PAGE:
Violent Temptations to Despondancy

As for the terrifying temptation of which your letter gives me an account, I confess that it would be difficult to imagine one more dreadful, either in itself or in the particular circumstances. Take good care, nevertheless, not to allow yourself to despond. Realize in the first place that these, the most sorrowful of all ordeals, are those which God usually constrains those he most loves to undergo.

Your need, in truth, is to be forever afraid, yet showing neither grief nor dejection, and leaning far more towards trust. Never forget that the Almighty, who furthers his plans in his hidden ways, at such times possesses himself of the soul’s recesses and divinely uphold it, unperceived by ourselves.

Plainly your terror-inspiring conception of God’s justice and the anguish and interior bitterness that comes of it are another of God’s ordeals. It is as plain that the peace and tranquility which go with these sorrowful feelings of yours spring from the submission which God maintains in your soul’s depths. Such peace and the interior conviction that all you do in no way serves to bring you nearer heaven are less difficult to understand than you imagine…That peace is of God; it dwells in the depths of the soul, or as St. Francis de Sales says, in the apex of the spirit…

That terrifying conviction is no more than the spirited assault the demon is allowed to make upon the soul’s lower part, or, to express it differently, upon its exterior and sense-conscious part. It is the diabolical assault that constitutes the soul’s martyrdom; while it is the submission God grants it that ensures a peace that owes nothing to the senses. Say unceasingly with a firm will: “God will make of me all that it pleases him, yet in the meantime my constant wish is to love and serve him as best I may, and to put my hope in him; I would keep that hope even though I saw myself at the very gates of hell.”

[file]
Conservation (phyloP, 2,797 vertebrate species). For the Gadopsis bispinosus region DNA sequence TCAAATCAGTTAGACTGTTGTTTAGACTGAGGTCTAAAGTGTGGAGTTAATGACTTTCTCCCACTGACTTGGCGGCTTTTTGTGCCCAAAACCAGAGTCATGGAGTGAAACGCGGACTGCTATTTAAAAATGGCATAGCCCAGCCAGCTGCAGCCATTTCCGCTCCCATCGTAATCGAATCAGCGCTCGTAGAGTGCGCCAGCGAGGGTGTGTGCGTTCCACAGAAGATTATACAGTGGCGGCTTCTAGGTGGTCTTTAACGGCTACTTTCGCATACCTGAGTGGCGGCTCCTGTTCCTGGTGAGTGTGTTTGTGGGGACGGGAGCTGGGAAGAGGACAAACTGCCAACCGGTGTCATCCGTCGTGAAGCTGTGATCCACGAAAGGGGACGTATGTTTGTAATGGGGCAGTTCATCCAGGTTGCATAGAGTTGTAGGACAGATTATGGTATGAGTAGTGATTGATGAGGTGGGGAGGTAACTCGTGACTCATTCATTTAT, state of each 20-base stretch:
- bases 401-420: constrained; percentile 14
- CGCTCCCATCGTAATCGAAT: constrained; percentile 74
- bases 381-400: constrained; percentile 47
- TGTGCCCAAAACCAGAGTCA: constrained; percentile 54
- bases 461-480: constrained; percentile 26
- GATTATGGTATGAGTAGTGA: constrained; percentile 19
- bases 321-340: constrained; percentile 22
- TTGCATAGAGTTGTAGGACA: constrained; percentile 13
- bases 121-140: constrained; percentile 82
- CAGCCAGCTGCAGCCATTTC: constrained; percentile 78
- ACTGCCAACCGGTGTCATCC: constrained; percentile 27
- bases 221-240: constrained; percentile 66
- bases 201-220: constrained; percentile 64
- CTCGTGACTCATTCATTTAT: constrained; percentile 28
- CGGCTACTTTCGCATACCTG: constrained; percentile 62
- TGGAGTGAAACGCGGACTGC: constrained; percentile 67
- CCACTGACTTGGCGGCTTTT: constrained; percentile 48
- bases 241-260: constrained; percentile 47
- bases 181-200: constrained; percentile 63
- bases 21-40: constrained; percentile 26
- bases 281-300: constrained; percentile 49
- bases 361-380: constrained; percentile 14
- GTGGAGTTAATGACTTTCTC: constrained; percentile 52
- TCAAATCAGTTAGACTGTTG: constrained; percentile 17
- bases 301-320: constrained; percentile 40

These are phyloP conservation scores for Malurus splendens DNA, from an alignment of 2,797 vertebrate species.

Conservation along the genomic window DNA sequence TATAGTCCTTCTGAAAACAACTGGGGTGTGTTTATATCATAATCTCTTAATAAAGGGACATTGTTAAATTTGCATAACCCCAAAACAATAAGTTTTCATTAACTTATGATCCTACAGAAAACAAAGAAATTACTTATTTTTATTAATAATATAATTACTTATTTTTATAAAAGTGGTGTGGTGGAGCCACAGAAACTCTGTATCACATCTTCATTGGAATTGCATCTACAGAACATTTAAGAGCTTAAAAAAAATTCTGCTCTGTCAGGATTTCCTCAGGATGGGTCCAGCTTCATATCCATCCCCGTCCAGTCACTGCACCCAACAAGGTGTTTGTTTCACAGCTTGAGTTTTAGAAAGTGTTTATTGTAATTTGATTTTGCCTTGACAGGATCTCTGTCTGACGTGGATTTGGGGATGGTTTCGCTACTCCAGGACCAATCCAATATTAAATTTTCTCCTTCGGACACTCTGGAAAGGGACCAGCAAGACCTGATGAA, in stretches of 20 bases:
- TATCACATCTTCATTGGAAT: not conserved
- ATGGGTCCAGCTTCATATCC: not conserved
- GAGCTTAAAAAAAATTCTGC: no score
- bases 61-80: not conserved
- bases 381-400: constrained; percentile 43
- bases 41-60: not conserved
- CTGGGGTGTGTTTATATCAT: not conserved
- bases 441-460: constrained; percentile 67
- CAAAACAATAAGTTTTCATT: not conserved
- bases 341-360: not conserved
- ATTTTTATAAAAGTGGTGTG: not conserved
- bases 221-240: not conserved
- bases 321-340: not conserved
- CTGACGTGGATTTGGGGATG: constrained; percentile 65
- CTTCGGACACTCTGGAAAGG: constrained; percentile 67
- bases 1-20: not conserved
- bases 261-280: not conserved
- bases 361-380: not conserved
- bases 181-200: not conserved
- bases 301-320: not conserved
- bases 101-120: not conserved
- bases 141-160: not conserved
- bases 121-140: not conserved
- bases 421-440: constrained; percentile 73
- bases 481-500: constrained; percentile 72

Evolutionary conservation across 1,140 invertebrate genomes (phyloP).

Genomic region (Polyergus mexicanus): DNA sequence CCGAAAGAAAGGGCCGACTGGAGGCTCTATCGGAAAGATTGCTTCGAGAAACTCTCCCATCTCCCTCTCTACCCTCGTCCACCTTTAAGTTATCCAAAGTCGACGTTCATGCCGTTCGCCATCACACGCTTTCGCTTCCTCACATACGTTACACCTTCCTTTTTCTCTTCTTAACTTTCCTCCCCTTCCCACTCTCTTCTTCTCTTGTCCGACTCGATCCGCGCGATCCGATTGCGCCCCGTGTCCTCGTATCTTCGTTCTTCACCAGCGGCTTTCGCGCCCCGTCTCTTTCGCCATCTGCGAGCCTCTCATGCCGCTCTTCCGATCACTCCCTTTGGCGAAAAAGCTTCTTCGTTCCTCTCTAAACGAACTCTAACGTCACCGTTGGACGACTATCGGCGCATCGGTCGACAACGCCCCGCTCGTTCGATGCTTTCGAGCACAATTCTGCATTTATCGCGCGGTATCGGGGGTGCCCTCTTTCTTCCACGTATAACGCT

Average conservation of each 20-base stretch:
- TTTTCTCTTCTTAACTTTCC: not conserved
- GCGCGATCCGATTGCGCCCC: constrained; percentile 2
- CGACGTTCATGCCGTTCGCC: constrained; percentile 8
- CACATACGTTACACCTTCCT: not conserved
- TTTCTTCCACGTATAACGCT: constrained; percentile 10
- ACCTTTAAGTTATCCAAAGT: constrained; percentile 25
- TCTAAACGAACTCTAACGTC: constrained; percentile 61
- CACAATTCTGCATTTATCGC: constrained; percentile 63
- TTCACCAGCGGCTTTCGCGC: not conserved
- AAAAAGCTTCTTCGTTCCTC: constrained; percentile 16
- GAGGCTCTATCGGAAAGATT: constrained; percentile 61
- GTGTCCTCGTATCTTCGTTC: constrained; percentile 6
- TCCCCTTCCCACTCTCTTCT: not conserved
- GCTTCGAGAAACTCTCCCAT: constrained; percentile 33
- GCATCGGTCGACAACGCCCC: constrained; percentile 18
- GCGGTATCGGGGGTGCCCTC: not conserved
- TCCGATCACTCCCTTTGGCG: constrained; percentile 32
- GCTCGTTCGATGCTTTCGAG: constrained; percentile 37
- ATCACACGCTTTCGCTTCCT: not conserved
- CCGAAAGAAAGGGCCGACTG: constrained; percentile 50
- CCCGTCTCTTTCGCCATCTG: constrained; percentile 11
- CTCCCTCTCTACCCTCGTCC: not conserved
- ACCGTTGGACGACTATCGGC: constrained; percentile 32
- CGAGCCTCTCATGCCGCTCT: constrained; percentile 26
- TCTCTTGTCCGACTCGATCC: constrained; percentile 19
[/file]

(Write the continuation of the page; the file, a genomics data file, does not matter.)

It is a matter of faith that God never forsakes those who surrender themselves to him and who put their full trust in him. Repeat, therefore: “He is the God of my salvation, and never shall my salvation be more assured than when I entrust it to his hands by placing my full trust in his infinite goodness, since of myself I am capable only of coming to perdition and spoiling everything.” -from Self-Abandonment to Divine Providence, pg. 401-403 (all emphasis mine.)

Our senses, which reside in the lower part of our soul, are really quite strong. They allow us to perceive the presence of God in our lives. They can also hide the presence of God in our lives. When the latter happens, we may feel a strong temptation to despond of God’s grace. However, when God allows our senses — in the lower part of our soul — to hide his providential care, he invariably increases our faith, making it inconceivable to us that God has abandoned us.

Therefore, while we do not sensually perceive God’s presence, our faith, which God has freely given and placed in the higher part of our soul, will not allow us to believe that he is anywhere but carrying us along the path that he has chosen for our good.

We must continually return to abandoning ourselves through an act of the will, which has more merit than an act of desire catapulted alone by the consolation of God’s presence.


Distinguishing What is God’s from What is Ours

You will be tranquil only when you learn how to distinguish what is God’s from what is the self’s, and to separate what  belongs to him and what is your own.